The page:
The Applicant’s representative informed the Sub-Committee that the resident had not been informed of the proposed changes to the licensed premises because he had been advised that the proposed changes were minor and the relevant council departments and residents did not have to be notified. The Sub-Committee accepted that the Applicant had been ill-advised about his application by his previous Agent.

 

The Sub-Committee considered all written and oral representations.

 

The Sub-Committee observed that the applicant’s representative’s arguments centred around how the service provided by the restaurant would not cause a nuisance, however, it was noted that the proposed takeaway trade involved changes to the layout of the licensed premises and the variation of the licensing hours would be significant and impact on the licensing objectives of prevention of crime and disorder, prevention of public nuisance and protection of children from harm licensing objectives. In response to the observation, the applicant’s representative stated that the restaurant needed to generate income and it was for this reason that they sought to develop the takeaway business. The applicant offered to discontinue a delivery service so that no mopeds were in use and to appoint a door supervisor from 10pm to 3am to keep nuisance to a minimum.

 

The Sub Committee considered the Applicant’s representations and were not persuaded that that the Applicant had shown (at all) that an increase in hours would not have a detrimental effect on the licensing objectives of the prevention of crime and disorder, prevention of public nuisance and protection of children from harm licensing objectives. 

 

In reaching its decision, the Sub Committee considered all the written and oral representations and was mindful to consider the application on its own merits. The Sub-Committee did not accept that the offer to discontinue the delivery service would appropriately deal with the concerns of noise arising from customers picking up their take away during the extended licensing period. They were also of the view that the Door Supervisor may become part of the problem in trying to provide adequate control.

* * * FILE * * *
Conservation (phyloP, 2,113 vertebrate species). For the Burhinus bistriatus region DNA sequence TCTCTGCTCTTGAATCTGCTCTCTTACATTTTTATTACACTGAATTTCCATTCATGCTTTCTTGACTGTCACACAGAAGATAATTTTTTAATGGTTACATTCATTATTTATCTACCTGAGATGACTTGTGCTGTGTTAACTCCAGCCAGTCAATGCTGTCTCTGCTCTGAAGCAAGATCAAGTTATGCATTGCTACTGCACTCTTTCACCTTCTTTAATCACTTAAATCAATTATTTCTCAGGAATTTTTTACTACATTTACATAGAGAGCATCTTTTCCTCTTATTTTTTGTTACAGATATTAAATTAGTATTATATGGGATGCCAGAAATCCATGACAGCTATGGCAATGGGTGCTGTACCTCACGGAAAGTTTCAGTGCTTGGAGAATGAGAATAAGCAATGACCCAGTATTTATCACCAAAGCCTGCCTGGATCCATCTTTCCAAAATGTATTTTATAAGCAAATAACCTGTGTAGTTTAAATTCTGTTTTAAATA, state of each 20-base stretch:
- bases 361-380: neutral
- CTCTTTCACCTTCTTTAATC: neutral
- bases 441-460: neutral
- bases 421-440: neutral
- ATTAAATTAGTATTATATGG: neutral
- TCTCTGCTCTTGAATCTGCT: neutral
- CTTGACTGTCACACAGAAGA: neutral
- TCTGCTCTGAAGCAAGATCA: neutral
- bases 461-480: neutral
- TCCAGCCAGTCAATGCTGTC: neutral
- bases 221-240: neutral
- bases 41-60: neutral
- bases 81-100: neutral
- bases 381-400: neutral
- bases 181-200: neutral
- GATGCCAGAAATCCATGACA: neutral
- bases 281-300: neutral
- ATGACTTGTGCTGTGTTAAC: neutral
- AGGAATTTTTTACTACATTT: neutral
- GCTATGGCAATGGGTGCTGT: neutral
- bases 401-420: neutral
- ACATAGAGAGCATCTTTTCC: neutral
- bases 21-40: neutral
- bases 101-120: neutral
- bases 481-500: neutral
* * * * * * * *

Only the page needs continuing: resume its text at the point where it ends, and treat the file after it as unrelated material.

The Sub-Committee was of the view that the arguments put forward on behalf of the applicant was unconvincing and felt that the proposed new layout and increased licensing hours was bound to add to the cumulative impact and the conditions offered would not appropriately uphold the licensing objectives of the prevention of crime and disorder, prevention of public nuisance and protection of children from harm licensing objectives.

 

The Sub Committee determined to reject the whole of the application (including the updated plans) as it was felt that the extended hours would add to the cumulative impact and would not promote the prevention of crime and disorder, prevention of public nuisance and protection of children from harm licensing objectives. 

 

If the applicant or those making representations are aggrieved by the Council’s decision, they have the right to appeal to the Magistrates Court.  Such an appeal must be submitted to the Magistrates Court within 21 days of the date from when the appeal period is deemed to have started, which will be stated in the cover email or letter to the Notice of Decision.

 

Report author: Christopher Devine

Publication date: 11/07/2017

Date of decision: 04/07/2017

Decided at meeting: 04/07/2017 - Licensing Sub-Committee B

Accompanying Documents: